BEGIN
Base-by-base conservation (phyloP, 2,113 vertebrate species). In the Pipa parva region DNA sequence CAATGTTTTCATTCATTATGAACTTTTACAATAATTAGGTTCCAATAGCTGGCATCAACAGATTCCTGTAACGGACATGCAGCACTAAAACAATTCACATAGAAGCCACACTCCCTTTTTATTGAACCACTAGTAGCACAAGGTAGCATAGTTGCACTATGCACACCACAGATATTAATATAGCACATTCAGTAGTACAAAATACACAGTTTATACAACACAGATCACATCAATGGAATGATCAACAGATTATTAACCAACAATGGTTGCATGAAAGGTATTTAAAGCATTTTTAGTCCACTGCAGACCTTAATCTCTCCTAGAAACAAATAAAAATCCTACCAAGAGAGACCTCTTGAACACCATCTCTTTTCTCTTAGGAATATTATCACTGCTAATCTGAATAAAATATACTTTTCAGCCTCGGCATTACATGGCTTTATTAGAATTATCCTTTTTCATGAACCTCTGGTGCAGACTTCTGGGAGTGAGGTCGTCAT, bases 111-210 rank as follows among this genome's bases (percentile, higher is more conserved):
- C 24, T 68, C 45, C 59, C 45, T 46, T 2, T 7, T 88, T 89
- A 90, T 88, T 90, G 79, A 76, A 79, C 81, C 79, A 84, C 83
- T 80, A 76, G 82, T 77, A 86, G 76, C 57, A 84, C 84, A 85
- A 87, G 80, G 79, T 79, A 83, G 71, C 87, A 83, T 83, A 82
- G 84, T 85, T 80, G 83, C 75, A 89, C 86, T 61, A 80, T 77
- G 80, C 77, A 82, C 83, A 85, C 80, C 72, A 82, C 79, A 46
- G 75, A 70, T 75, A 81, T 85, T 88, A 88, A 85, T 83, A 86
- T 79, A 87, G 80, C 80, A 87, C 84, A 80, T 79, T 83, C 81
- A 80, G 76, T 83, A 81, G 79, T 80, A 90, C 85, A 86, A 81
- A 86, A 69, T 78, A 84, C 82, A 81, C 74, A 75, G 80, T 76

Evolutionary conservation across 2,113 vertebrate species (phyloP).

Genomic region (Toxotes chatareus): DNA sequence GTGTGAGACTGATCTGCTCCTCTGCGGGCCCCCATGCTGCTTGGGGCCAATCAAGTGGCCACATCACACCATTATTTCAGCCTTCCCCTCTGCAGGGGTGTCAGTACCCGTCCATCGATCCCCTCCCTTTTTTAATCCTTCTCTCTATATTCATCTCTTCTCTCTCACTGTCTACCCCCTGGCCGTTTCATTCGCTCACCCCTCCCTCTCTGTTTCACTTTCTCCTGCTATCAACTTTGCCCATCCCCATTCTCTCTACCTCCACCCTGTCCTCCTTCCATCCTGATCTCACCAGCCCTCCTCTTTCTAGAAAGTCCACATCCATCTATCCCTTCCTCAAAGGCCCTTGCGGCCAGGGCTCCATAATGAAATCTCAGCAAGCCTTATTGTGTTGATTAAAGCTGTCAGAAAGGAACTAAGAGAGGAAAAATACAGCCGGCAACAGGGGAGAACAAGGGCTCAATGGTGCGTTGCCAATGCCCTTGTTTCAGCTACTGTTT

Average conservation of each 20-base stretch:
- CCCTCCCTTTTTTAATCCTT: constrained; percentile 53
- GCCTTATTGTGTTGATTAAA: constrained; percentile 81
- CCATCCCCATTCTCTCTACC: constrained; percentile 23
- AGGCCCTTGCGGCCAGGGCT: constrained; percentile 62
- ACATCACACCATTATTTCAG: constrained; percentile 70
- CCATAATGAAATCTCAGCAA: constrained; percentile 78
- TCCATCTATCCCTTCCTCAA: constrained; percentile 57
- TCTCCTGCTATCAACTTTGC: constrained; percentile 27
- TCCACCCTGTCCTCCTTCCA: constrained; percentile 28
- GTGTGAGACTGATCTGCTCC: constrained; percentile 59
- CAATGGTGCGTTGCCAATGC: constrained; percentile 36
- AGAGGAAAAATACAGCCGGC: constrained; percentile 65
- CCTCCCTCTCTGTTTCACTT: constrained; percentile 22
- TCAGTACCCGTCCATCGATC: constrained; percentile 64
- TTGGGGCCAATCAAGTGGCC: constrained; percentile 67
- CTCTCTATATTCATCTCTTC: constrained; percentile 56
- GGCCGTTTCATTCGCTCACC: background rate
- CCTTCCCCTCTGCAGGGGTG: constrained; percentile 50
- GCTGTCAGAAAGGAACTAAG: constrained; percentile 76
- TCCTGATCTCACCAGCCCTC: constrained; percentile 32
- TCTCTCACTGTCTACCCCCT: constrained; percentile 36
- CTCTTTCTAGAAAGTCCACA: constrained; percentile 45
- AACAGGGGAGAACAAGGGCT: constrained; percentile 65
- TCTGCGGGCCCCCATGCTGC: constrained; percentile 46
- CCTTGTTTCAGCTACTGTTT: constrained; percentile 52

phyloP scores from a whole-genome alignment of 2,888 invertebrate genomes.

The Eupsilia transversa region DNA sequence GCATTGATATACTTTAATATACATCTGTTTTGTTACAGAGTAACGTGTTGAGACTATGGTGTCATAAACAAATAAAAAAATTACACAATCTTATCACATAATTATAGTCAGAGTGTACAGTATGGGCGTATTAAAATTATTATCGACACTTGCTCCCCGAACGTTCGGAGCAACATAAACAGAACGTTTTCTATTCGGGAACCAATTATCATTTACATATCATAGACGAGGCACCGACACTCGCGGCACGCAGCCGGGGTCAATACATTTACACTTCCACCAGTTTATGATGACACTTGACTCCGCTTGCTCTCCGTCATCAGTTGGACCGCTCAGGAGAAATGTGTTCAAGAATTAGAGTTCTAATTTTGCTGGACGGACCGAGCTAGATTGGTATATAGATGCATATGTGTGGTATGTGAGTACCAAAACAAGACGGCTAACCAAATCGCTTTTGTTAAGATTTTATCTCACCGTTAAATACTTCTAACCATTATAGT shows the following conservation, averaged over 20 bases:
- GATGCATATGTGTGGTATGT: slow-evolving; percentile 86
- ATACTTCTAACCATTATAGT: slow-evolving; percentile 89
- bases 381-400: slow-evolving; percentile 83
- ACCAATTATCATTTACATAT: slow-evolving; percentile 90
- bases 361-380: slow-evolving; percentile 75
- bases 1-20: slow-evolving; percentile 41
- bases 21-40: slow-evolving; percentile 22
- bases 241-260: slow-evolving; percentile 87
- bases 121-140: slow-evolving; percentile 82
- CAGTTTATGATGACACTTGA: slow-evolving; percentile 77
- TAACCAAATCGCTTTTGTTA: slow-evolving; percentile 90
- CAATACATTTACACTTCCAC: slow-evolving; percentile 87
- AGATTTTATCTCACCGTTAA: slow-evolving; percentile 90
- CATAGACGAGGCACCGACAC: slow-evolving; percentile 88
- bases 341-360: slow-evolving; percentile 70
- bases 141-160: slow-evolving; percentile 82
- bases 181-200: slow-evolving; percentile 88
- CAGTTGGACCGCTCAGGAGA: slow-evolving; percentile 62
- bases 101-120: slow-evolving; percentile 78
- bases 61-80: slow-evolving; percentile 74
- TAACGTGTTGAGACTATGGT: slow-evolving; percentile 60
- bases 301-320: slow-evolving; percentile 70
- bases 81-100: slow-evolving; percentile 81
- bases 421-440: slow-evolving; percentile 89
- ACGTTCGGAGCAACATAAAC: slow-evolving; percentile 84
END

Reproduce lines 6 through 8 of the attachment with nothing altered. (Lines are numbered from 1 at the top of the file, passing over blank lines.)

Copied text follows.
- G 84, T 85, T 80, G 83, C 75, A 89, C 86, T 61, A 80, T 77
- G 80, C 77, A 82, C 83, A 85, C 80, C 72, A 82, C 79, A 46
- G 75, A 70, T 75, A 81, T 85, T 88, A 88, A 85, T 83, A 86